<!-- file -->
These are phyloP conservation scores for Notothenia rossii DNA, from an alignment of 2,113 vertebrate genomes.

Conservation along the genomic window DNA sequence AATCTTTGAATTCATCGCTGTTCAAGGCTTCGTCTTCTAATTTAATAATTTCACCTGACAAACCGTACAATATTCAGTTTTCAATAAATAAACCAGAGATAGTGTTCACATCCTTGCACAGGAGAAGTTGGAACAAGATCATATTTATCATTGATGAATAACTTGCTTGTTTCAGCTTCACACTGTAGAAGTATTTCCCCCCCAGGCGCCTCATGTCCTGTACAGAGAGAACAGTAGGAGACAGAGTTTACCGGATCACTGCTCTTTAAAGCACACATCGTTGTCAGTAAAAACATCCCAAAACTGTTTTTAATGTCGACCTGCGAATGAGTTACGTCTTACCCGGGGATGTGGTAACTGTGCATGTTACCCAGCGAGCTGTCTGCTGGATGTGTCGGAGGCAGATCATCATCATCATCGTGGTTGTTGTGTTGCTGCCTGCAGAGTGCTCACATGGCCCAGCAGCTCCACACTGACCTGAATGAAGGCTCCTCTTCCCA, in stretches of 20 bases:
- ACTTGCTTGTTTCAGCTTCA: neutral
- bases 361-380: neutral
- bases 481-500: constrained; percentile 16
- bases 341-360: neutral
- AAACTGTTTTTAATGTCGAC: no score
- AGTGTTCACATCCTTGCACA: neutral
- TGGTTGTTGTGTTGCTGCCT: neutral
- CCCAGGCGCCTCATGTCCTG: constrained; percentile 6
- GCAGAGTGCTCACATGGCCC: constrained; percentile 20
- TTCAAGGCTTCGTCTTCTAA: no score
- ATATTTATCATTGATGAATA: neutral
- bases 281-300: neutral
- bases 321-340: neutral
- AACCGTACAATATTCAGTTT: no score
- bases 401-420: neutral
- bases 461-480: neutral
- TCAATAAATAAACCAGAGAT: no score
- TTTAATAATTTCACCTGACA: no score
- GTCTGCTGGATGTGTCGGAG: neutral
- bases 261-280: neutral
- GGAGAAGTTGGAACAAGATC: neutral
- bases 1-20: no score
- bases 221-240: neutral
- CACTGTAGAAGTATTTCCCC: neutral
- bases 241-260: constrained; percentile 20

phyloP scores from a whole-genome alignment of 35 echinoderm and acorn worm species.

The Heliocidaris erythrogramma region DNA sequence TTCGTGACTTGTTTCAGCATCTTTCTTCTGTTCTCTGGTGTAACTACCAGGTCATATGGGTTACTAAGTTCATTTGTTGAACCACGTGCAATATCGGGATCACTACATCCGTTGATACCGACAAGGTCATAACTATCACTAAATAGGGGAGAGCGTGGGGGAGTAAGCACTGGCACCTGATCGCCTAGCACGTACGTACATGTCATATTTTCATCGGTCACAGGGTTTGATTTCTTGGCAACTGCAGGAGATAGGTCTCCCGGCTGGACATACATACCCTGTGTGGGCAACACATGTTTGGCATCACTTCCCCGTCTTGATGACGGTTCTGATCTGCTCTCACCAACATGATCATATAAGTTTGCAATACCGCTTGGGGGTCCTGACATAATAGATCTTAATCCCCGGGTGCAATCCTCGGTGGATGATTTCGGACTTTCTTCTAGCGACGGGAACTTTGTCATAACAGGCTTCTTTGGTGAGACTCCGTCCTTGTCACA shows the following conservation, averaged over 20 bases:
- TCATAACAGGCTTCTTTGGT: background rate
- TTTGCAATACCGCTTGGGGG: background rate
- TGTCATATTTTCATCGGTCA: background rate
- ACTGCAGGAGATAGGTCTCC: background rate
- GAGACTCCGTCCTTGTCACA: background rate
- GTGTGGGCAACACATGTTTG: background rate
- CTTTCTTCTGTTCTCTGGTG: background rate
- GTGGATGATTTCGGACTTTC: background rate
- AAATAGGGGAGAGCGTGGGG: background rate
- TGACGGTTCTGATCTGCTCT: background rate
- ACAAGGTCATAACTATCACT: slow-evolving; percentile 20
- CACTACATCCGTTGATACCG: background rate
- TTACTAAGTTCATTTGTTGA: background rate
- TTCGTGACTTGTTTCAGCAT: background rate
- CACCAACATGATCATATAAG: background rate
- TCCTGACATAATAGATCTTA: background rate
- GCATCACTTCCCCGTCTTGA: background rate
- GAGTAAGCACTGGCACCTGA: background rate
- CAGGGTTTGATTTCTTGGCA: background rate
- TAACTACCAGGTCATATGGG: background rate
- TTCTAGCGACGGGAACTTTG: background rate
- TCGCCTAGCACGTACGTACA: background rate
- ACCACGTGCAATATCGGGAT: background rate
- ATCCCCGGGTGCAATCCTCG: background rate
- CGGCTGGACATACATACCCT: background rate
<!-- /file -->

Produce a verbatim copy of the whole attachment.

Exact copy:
These are phyloP conservation scores for Notothenia rossii DNA, from an alignment of 2,113 vertebrate genomes.

Conservation along the genomic window DNA sequence AATCTTTGAATTCATCGCTGTTCAAGGCTTCGTCTTCTAATTTAATAATTTCACCTGACAAACCGTACAATATTCAGTTTTCAATAAATAAACCAGAGATAGTGTTCACATCCTTGCACAGGAGAAGTTGGAACAAGATCATATTTATCATTGATGAATAACTTGCTTGTTTCAGCTTCACACTGTAGAAGTATTTCCCCCCCAGGCGCCTCATGTCCTGTACAGAGAGAACAGTAGGAGACAGAGTTTACCGGATCACTGCTCTTTAAAGCACACATCGTTGTCAGTAAAAACATCCCAAAACTGTTTTTAATGTCGACCTGCGAATGAGTTACGTCTTACCCGGGGATGTGGTAACTGTGCATGTTACCCAGCGAGCTGTCTGCTGGATGTGTCGGAGGCAGATCATCATCATCATCGTGGTTGTTGTGTTGCTGCCTGCAGAGTGCTCACATGGCCCAGCAGCTCCACACTGACCTGAATGAAGGCTCCTCTTCCCA, in stretches of 20 bases:
- ACTTGCTTGTTTCAGCTTCA: neutral
- bases 361-380: neutral
- bases 481-500: constrained; percentile 16
- bases 341-360: neutral
- AAACTGTTTTTAATGTCGAC: no score
- AGTGTTCACATCCTTGCACA: neutral
- TGGTTGTTGTGTTGCTGCCT: neutral
- CCCAGGCGCCTCATGTCCTG: constrained; percentile 6
- GCAGAGTGCTCACATGGCCC: constrained; percentile 20
- TTCAAGGCTTCGTCTTCTAA: no score
- ATATTTATCATTGATGAATA: neutral
- bases 281-300: neutral
- bases 321-340: neutral
- AACCGTACAATATTCAGTTT: no score
- bases 401-420: neutral
- bases 461-480: neutral
- TCAATAAATAAACCAGAGAT: no score
- TTTAATAATTTCACCTGACA: no score
- GTCTGCTGGATGTGTCGGAG: neutral
- bases 261-280: neutral
- GGAGAAGTTGGAACAAGATC: neutral
- bases 1-20: no score
- bases 221-240: neutral
- CACTGTAGAAGTATTTCCCC: neutral
- bases 241-260: constrained; percentile 20

phyloP scores from a whole-genome alignment of 35 echinoderm and acorn worm species.

The Heliocidaris erythrogramma region DNA sequence TTCGTGACTTGTTTCAGCATCTTTCTTCTGTTCTCTGGTGTAACTACCAGGTCATATGGGTTACTAAGTTCATTTGTTGAACCACGTGCAATATCGGGATCACTACATCCGTTGATACCGACAAGGTCATAACTATCACTAAATAGGGGAGAGCGTGGGGGAGTAAGCACTGGCACCTGATCGCCTAGCACGTACGTACATGTCATATTTTCATCGGTCACAGGGTTTGATTTCTTGGCAACTGCAGGAGATAGGTCTCCCGGCTGGACATACATACCCTGTGTGGGCAACACATGTTTGGCATCACTTCCCCGTCTTGATGACGGTTCTGATCTGCTCTCACCAACATGATCATATAAGTTTGCAATACCGCTTGGGGGTCCTGACATAATAGATCTTAATCCCCGGGTGCAATCCTCGGTGGATGATTTCGGACTTTCTTCTAGCGACGGGAACTTTGTCATAACAGGCTTCTTTGGTGAGACTCCGTCCTTGTCACA shows the following conservation, averaged over 20 bases:
- TCATAACAGGCTTCTTTGGT: background rate
- TTTGCAATACCGCTTGGGGG: background rate
- TGTCATATTTTCATCGGTCA: background rate
- ACTGCAGGAGATAGGTCTCC: background rate
- GAGACTCCGTCCTTGTCACA: background rate
- GTGTGGGCAACACATGTTTG: background rate
- CTTTCTTCTGTTCTCTGGTG: background rate
- GTGGATGATTTCGGACTTTC: background rate
- AAATAGGGGAGAGCGTGGGG: background rate
- TGACGGTTCTGATCTGCTCT: background rate
- ACAAGGTCATAACTATCACT: slow-evolving; percentile 20
- CACTACATCCGTTGATACCG: background rate
- TTACTAAGTTCATTTGTTGA: background rate
- TTCGTGACTTGTTTCAGCAT: background rate
- CACCAACATGATCATATAAG: background rate
- TCCTGACATAATAGATCTTA: background rate
- GCATCACTTCCCCGTCTTGA: background rate
- GAGTAAGCACTGGCACCTGA: background rate
- CAGGGTTTGATTTCTTGGCA: background rate
- TAACTACCAGGTCATATGGG: background rate
- TTCTAGCGACGGGAACTTTG: background rate
- TCGCCTAGCACGTACGTACA: background rate
- ACCACGTGCAATATCGGGAT: background rate
- ATCCCCGGGTGCAATCCTCG: background rate
- CGGCTGGACATACATACCCT: background rate